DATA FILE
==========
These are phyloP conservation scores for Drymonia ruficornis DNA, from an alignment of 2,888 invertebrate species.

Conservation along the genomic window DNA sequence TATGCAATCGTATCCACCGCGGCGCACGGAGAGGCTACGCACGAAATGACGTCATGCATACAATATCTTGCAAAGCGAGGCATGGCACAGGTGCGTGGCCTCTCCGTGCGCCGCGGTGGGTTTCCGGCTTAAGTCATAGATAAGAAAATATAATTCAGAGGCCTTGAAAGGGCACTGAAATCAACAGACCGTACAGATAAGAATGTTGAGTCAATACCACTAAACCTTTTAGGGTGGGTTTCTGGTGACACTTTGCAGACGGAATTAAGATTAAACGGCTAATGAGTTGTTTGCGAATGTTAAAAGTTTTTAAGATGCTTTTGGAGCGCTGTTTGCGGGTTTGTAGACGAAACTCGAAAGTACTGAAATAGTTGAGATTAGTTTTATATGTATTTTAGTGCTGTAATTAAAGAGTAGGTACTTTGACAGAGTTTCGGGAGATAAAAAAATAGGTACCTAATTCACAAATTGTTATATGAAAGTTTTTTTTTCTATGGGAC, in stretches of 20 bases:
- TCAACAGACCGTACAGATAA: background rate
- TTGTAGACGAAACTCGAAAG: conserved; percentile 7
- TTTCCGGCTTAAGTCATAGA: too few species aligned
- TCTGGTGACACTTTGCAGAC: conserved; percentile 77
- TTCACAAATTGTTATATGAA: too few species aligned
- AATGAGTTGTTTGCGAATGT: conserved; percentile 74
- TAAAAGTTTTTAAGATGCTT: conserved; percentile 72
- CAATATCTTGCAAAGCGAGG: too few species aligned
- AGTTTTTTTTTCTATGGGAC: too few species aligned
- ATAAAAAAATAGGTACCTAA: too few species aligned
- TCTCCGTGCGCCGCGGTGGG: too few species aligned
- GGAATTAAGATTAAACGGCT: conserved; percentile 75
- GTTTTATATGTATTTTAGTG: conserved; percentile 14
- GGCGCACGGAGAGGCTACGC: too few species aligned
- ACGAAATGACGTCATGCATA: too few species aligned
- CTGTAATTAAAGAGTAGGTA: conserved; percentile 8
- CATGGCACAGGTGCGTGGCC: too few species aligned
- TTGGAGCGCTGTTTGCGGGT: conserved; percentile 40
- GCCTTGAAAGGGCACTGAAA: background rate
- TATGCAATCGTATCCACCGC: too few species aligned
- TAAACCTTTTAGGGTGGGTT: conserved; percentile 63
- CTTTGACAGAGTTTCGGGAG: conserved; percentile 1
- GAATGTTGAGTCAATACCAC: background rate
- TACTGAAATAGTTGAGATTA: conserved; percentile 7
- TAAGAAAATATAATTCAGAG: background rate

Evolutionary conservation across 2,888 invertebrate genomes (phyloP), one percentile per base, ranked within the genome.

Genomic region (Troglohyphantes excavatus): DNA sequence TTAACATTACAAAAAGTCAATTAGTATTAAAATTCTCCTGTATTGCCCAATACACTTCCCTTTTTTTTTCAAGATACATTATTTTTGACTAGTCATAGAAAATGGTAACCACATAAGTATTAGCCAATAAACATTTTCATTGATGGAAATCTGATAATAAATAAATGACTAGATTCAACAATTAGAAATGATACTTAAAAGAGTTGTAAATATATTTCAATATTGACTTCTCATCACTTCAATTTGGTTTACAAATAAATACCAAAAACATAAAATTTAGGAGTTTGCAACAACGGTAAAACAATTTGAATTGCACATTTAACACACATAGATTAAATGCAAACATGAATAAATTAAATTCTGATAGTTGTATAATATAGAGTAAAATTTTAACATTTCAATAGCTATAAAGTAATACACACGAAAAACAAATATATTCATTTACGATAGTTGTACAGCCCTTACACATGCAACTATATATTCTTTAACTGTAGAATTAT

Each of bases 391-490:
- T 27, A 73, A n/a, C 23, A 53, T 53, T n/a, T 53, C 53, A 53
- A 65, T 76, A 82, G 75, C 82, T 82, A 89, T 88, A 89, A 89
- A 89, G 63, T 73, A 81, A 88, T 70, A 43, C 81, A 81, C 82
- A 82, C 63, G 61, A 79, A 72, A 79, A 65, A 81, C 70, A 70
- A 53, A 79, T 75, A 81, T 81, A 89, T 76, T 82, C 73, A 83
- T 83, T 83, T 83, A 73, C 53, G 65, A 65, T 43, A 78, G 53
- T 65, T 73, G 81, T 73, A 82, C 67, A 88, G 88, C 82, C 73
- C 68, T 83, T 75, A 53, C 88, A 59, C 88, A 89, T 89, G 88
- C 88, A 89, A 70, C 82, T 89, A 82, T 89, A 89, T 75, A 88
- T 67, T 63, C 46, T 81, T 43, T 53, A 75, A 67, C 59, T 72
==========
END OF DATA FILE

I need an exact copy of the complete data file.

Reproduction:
These are phyloP conservation scores for Drymonia ruficornis DNA, from an alignment of 2,888 invertebrate species.

Conservation along the genomic window DNA sequence TATGCAATCGTATCCACCGCGGCGCACGGAGAGGCTACGCACGAAATGACGTCATGCATACAATATCTTGCAAAGCGAGGCATGGCACAGGTGCGTGGCCTCTCCGTGCGCCGCGGTGGGTTTCCGGCTTAAGTCATAGATAAGAAAATATAATTCAGAGGCCTTGAAAGGGCACTGAAATCAACAGACCGTACAGATAAGAATGTTGAGTCAATACCACTAAACCTTTTAGGGTGGGTTTCTGGTGACACTTTGCAGACGGAATTAAGATTAAACGGCTAATGAGTTGTTTGCGAATGTTAAAAGTTTTTAAGATGCTTTTGGAGCGCTGTTTGCGGGTTTGTAGACGAAACTCGAAAGTACTGAAATAGTTGAGATTAGTTTTATATGTATTTTAGTGCTGTAATTAAAGAGTAGGTACTTTGACAGAGTTTCGGGAGATAAAAAAATAGGTACCTAATTCACAAATTGTTATATGAAAGTTTTTTTTTCTATGGGAC, in stretches of 20 bases:
- TCAACAGACCGTACAGATAA: background rate
- TTGTAGACGAAACTCGAAAG: conserved; percentile 7
- TTTCCGGCTTAAGTCATAGA: too few species aligned
- TCTGGTGACACTTTGCAGAC: conserved; percentile 77
- TTCACAAATTGTTATATGAA: too few species aligned
- AATGAGTTGTTTGCGAATGT: conserved; percentile 74
- TAAAAGTTTTTAAGATGCTT: conserved; percentile 72
- CAATATCTTGCAAAGCGAGG: too few species aligned
- AGTTTTTTTTTCTATGGGAC: too few species aligned
- ATAAAAAAATAGGTACCTAA: too few species aligned
- TCTCCGTGCGCCGCGGTGGG: too few species aligned
- GGAATTAAGATTAAACGGCT: conserved; percentile 75
- GTTTTATATGTATTTTAGTG: conserved; percentile 14
- GGCGCACGGAGAGGCTACGC: too few species aligned
- ACGAAATGACGTCATGCATA: too few species aligned
- CTGTAATTAAAGAGTAGGTA: conserved; percentile 8
- CATGGCACAGGTGCGTGGCC: too few species aligned
- TTGGAGCGCTGTTTGCGGGT: conserved; percentile 40
- GCCTTGAAAGGGCACTGAAA: background rate
- TATGCAATCGTATCCACCGC: too few species aligned
- TAAACCTTTTAGGGTGGGTT: conserved; percentile 63
- CTTTGACAGAGTTTCGGGAG: conserved; percentile 1
- GAATGTTGAGTCAATACCAC: background rate
- TACTGAAATAGTTGAGATTA: conserved; percentile 7
- TAAGAAAATATAATTCAGAG: background rate

Evolutionary conservation across 2,888 invertebrate genomes (phyloP), one percentile per base, ranked within the genome.

Genomic region (Troglohyphantes excavatus): DNA sequence TTAACATTACAAAAAGTCAATTAGTATTAAAATTCTCCTGTATTGCCCAATACACTTCCCTTTTTTTTTCAAGATACATTATTTTTGACTAGTCATAGAAAATGGTAACCACATAAGTATTAGCCAATAAACATTTTCATTGATGGAAATCTGATAATAAATAAATGACTAGATTCAACAATTAGAAATGATACTTAAAAGAGTTGTAAATATATTTCAATATTGACTTCTCATCACTTCAATTTGGTTTACAAATAAATACCAAAAACATAAAATTTAGGAGTTTGCAACAACGGTAAAACAATTTGAATTGCACATTTAACACACATAGATTAAATGCAAACATGAATAAATTAAATTCTGATAGTTGTATAATATAGAGTAAAATTTTAACATTTCAATAGCTATAAAGTAATACACACGAAAAACAAATATATTCATTTACGATAGTTGTACAGCCCTTACACATGCAACTATATATTCTTTAACTGTAGAATTAT

Each of bases 391-490:
- T 27, A 73, A n/a, C 23, A 53, T 53, T n/a, T 53, C 53, A 53
- A 65, T 76, A 82, G 75, C 82, T 82, A 89, T 88, A 89, A 89
- A 89, G 63, T 73, A 81, A 88, T 70, A 43, C 81, A 81, C 82
- A 82, C 63, G 61, A 79, A 72, A 79, A 65, A 81, C 70, A 70
- A 53, A 79, T 75, A 81, T 81, A 89, T 76, T 82, C 73, A 83
- T 83, T 83, T 83, A 73, C 53, G 65, A 65, T 43, A 78, G 53
- T 65, T 73, G 81, T 73, A 82, C 67, A 88, G 88, C 82, C 73
- C 68, T 83, T 75, A 53, C 88, A 59, C 88, A 89, T 89, G 88
- C 88, A 89, A 70, C 82, T 89, A 82, T 89, A 89, T 75, A 88
- T 67, T 63, C 46, T 81, T 43, T 53, A 75, A 67, C 59, T 72